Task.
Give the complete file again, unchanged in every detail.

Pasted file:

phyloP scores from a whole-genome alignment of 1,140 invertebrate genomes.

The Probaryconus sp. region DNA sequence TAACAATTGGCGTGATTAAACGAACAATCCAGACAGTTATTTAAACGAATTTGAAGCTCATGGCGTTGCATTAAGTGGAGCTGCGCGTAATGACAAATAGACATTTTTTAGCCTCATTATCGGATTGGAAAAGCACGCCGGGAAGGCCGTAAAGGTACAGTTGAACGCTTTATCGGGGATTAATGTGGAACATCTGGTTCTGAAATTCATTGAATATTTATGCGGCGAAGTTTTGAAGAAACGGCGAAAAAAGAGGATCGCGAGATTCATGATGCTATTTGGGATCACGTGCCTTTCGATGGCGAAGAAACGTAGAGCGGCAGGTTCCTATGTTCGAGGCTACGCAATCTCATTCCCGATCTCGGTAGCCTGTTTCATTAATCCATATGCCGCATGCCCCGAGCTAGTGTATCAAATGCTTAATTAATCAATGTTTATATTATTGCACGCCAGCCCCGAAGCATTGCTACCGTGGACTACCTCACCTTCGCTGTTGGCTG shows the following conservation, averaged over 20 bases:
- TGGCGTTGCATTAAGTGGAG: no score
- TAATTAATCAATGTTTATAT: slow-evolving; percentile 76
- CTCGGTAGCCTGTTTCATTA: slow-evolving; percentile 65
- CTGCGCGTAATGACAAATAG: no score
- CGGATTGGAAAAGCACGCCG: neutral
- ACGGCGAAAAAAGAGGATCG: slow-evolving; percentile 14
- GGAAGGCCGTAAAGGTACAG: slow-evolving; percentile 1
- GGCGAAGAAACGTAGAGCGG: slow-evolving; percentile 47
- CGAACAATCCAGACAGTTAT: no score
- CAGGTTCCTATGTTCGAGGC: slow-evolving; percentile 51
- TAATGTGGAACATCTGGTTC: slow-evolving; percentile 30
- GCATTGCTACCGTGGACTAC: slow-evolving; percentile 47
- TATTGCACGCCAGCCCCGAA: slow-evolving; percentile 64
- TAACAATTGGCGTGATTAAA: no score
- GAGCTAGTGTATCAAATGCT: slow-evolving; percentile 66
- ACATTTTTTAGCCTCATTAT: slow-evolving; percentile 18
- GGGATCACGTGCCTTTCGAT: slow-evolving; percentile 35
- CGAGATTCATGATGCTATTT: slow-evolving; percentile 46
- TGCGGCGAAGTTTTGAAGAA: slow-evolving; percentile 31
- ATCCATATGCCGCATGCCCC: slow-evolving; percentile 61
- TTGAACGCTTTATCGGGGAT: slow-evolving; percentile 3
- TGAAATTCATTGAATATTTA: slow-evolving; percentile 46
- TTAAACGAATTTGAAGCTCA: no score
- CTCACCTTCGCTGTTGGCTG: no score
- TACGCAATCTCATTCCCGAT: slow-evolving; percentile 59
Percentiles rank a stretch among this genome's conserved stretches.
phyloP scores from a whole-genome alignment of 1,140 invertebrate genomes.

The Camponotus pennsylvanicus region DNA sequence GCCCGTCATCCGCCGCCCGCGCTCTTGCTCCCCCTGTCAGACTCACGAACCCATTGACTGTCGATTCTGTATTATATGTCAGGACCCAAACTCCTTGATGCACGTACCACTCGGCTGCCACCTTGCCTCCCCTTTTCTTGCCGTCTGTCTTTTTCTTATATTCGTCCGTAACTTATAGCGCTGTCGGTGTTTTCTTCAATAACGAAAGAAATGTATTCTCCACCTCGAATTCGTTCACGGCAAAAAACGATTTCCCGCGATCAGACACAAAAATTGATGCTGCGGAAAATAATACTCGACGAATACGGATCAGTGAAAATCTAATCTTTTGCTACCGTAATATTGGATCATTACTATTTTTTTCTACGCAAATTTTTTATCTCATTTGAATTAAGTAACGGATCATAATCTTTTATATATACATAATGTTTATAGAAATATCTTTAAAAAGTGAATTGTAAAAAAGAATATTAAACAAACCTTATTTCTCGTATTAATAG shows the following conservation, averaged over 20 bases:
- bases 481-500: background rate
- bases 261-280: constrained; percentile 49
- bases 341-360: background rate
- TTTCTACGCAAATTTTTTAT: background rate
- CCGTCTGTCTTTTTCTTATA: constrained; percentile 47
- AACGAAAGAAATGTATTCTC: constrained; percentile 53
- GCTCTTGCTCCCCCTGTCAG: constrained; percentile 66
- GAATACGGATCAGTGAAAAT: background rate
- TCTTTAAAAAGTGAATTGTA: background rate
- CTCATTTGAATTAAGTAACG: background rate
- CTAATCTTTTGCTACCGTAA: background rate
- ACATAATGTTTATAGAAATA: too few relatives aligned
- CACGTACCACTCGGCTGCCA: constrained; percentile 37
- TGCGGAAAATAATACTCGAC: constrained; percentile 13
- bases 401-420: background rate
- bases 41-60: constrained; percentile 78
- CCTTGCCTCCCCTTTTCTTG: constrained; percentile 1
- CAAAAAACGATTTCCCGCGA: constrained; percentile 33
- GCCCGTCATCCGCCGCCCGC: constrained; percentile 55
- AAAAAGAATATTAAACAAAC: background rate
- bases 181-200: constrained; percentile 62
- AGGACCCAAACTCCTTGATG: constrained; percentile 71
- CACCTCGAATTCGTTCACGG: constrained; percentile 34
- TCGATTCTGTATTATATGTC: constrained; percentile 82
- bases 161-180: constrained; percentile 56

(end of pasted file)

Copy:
phyloP scores from a whole-genome alignment of 1,140 invertebrate genomes.

The Probaryconus sp. region DNA sequence TAACAATTGGCGTGATTAAACGAACAATCCAGACAGTTATTTAAACGAATTTGAAGCTCATGGCGTTGCATTAAGTGGAGCTGCGCGTAATGACAAATAGACATTTTTTAGCCTCATTATCGGATTGGAAAAGCACGCCGGGAAGGCCGTAAAGGTACAGTTGAACGCTTTATCGGGGATTAATGTGGAACATCTGGTTCTGAAATTCATTGAATATTTATGCGGCGAAGTTTTGAAGAAACGGCGAAAAAAGAGGATCGCGAGATTCATGATGCTATTTGGGATCACGTGCCTTTCGATGGCGAAGAAACGTAGAGCGGCAGGTTCCTATGTTCGAGGCTACGCAATCTCATTCCCGATCTCGGTAGCCTGTTTCATTAATCCATATGCCGCATGCCCCGAGCTAGTGTATCAAATGCTTAATTAATCAATGTTTATATTATTGCACGCCAGCCCCGAAGCATTGCTACCGTGGACTACCTCACCTTCGCTGTTGGCTG shows the following conservation, averaged over 20 bases:
- TGGCGTTGCATTAAGTGGAG: no score
- TAATTAATCAATGTTTATAT: slow-evolving; percentile 76
- CTCGGTAGCCTGTTTCATTA: slow-evolving; percentile 65
- CTGCGCGTAATGACAAATAG: no score
- CGGATTGGAAAAGCACGCCG: neutral
- ACGGCGAAAAAAGAGGATCG: slow-evolving; percentile 14
- GGAAGGCCGTAAAGGTACAG: slow-evolving; percentile 1
- GGCGAAGAAACGTAGAGCGG: slow-evolving; percentile 47
- CGAACAATCCAGACAGTTAT: no score
- CAGGTTCCTATGTTCGAGGC: slow-evolving; percentile 51
- TAATGTGGAACATCTGGTTC: slow-evolving; percentile 30
- GCATTGCTACCGTGGACTAC: slow-evolving; percentile 47
- TATTGCACGCCAGCCCCGAA: slow-evolving; percentile 64
- TAACAATTGGCGTGATTAAA: no score
- GAGCTAGTGTATCAAATGCT: slow-evolving; percentile 66
- ACATTTTTTAGCCTCATTAT: slow-evolving; percentile 18
- GGGATCACGTGCCTTTCGAT: slow-evolving; percentile 35
- CGAGATTCATGATGCTATTT: slow-evolving; percentile 46
- TGCGGCGAAGTTTTGAAGAA: slow-evolving; percentile 31
- ATCCATATGCCGCATGCCCC: slow-evolving; percentile 61
- TTGAACGCTTTATCGGGGAT: slow-evolving; percentile 3
- TGAAATTCATTGAATATTTA: slow-evolving; percentile 46
- TTAAACGAATTTGAAGCTCA: no score
- CTCACCTTCGCTGTTGGCTG: no score
- TACGCAATCTCATTCCCGAT: slow-evolving; percentile 59
Percentiles rank a stretch among this genome's conserved stretches.
phyloP scores from a whole-genome alignment of 1,140 invertebrate genomes.

The Camponotus pennsylvanicus region DNA sequence GCCCGTCATCCGCCGCCCGCGCTCTTGCTCCCCCTGTCAGACTCACGAACCCATTGACTGTCGATTCTGTATTATATGTCAGGACCCAAACTCCTTGATGCACGTACCACTCGGCTGCCACCTTGCCTCCCCTTTTCTTGCCGTCTGTCTTTTTCTTATATTCGTCCGTAACTTATAGCGCTGTCGGTGTTTTCTTCAATAACGAAAGAAATGTATTCTCCACCTCGAATTCGTTCACGGCAAAAAACGATTTCCCGCGATCAGACACAAAAATTGATGCTGCGGAAAATAATACTCGACGAATACGGATCAGTGAAAATCTAATCTTTTGCTACCGTAATATTGGATCATTACTATTTTTTTCTACGCAAATTTTTTATCTCATTTGAATTAAGTAACGGATCATAATCTTTTATATATACATAATGTTTATAGAAATATCTTTAAAAAGTGAATTGTAAAAAAGAATATTAAACAAACCTTATTTCTCGTATTAATAG shows the following conservation, averaged over 20 bases:
- bases 481-500: background rate
- bases 261-280: constrained; percentile 49
- bases 341-360: background rate
- TTTCTACGCAAATTTTTTAT: background rate
- CCGTCTGTCTTTTTCTTATA: constrained; percentile 47
- AACGAAAGAAATGTATTCTC: constrained; percentile 53
- GCTCTTGCTCCCCCTGTCAG: constrained; percentile 66
- GAATACGGATCAGTGAAAAT: background rate
- TCTTTAAAAAGTGAATTGTA: background rate
- CTCATTTGAATTAAGTAACG: background rate
- CTAATCTTTTGCTACCGTAA: background rate
- ACATAATGTTTATAGAAATA: too few relatives aligned
- CACGTACCACTCGGCTGCCA: constrained; percentile 37
- TGCGGAAAATAATACTCGAC: constrained; percentile 13
- bases 401-420: background rate
- bases 41-60: constrained; percentile 78
- CCTTGCCTCCCCTTTTCTTG: constrained; percentile 1
- CAAAAAACGATTTCCCGCGA: constrained; percentile 33
- GCCCGTCATCCGCCGCCCGC: constrained; percentile 55
- AAAAAGAATATTAAACAAAC: background rate
- bases 181-200: constrained; percentile 62
- AGGACCCAAACTCCTTGATG: constrained; percentile 71
- CACCTCGAATTCGTTCACGG: constrained; percentile 34
- TCGATTCTGTATTATATGTC: constrained; percentile 82
- bases 161-180: constrained; percentile 56